The Clash

TrackAlbum / Single
Complete ControlCBS 5664 single A-side
(White Man) In Hammersmith PalaisCBS 6383 single A-side
London CallingCBS 8087 single A-side
Safe European HomeGive 'Em Enough Rope
Police On My BackSandinista
Armagideon TimeCBS 8087 single B-side
Police & ThievesThe Clash
Rudie Can't FailLondon Calling
ClampdownLondon Calling
Janie JonesThe Clash


The Clash playlist



Contributor: Neil Waite

My life has been lived in two halves: pre-punk and post-punk – though I’m defying the laws of maths as the second half has become somewhat larger than the first. The dividing point was the moment I first heard The Clash’s first album at my cousin’s house (see Undertones toppermost #272). Before this I was listening to bands like Mud, Suzi Quatro and The Sweet. This new music sounded so much more exciting.

I saved my pocket money to buy the record and once I had enough I cycled the 10 miles to Subway Records in Southampton. As I rode home in happy anticipation it hung in a bag from the handlebars, but in the wind the vinyl disc flapped around and got caught in the spokes. At the time, going over the handlebars seemed secondary – I was gutted about the Clash record. It took two months to save up to for a replacement but the second time I took the train.

The Clash were formed in 1976 with Joe Strummer, who had been in The 101ers, Mick Jones, from a proto-punk band called London SS, and Paul Simonon and Terry Chimes, who were also on the music circuit and had both tried out for London SS.

The first album was just so exciting (much as my parents disliked it) and many, including Mick Jones, see it as their best. The classic line-up wasn’t yet in place. Terry Chimes, though a full-time band member, decided it wasn’t for him just before the album photo shoot in a Camden Market alleyway, so he doesn’t appear on the cover. All of the songs were short and catchy with forceful guitar and great lyrics. Remote Control and White Riot were the UK single releases. Career Opportunities and London’s Burning were particularly good but I most like Janie Jones and the Junior Murvin and Lee Perry song, Police & Thieves, brilliantly arranged with two guitars sparring over a reggae beat. The album wasn’t considered radio-friendly in the US and only when the second album came out was it pressed over there. The US release (with a blue rather than green sleeve) is better as it includes Complete Control, (White Man) In Hammersmith Palais, I Fought The Law and Jail Guitar Doors, the latter being a great reworking of the Strummer composition Lonely Mother’s Son originally played with the 101ers.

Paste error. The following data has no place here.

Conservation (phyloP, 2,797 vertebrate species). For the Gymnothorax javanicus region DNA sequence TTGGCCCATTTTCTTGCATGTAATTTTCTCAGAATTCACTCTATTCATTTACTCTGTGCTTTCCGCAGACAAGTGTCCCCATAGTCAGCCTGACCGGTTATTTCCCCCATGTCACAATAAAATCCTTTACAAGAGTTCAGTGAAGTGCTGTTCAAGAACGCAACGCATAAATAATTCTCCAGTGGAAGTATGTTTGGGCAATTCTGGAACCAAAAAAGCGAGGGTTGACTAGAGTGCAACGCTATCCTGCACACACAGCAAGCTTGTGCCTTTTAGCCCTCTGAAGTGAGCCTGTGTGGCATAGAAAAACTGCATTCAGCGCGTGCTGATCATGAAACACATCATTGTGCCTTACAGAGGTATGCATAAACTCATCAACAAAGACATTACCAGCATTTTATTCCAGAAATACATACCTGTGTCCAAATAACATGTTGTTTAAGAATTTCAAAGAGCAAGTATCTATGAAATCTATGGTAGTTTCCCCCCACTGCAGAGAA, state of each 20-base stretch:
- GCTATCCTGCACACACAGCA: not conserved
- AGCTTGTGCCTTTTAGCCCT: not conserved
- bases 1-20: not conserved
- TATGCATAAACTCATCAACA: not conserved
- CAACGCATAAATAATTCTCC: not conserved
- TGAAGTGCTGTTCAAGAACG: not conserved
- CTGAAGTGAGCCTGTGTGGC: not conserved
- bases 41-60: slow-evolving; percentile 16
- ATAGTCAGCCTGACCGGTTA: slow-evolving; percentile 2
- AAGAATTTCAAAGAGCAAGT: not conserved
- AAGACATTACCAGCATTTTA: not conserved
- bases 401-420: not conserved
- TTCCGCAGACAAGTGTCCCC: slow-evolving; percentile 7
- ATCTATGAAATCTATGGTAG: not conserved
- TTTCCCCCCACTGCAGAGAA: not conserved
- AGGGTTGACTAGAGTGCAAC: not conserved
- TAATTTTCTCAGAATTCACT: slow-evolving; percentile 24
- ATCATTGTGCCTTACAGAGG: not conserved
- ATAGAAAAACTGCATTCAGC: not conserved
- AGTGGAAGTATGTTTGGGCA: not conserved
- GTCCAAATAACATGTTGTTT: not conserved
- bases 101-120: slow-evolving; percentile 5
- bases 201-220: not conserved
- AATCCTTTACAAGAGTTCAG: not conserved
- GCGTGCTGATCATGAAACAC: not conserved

After Chimes the Clash auditioned many drummers – Strummer claimed they tried out 205 before recruiting Nicky Headon, who had played briefly with London SS. He was soon nicknamed ‘Topper’ due to a resemblance with Mickey the Monkey in a Topper comic book. Topper was to The Clash what Keith Moon was to The Who. Just listen to his drumming on I Fought The Law or Tommy Gun and you’ll see what I mean.

The first song Topper recorded with The Clash quickly became my favourite. Complete Control is a brilliant composition with a blistering guitar riff and fired-up singing. I love the way it goes into an arpeggio with Strummer saying “This is Joe Public speaking; I’m controlled in the body, controlled in the mind”. Then it builds up to the chant of “C-O-N control”.

According to Strummer, the next single, Clash City Rockers, had a ‘rockers in reggae rhythm’. It wasn’t their best, but the next one blew me away. I knew from Police & Thieves that reggae could be on the menu but, even so, Strummer and Jones’ own reggae song, (White Man) In Hammersmith Palais, seemed an exotic dish. For stylistic departures kept The Clash fresh all through their career. The song recounts Strummer’s disappointment at an all-night reggae show in Hammersmith Palais headlined by Dillinger and Leroy Smart where he found the acts too ‘pop’ and short on reggae roots, and takes a swipe at ‘new groups’ in ‘Burton suits’, ‘turning rebellion into money’.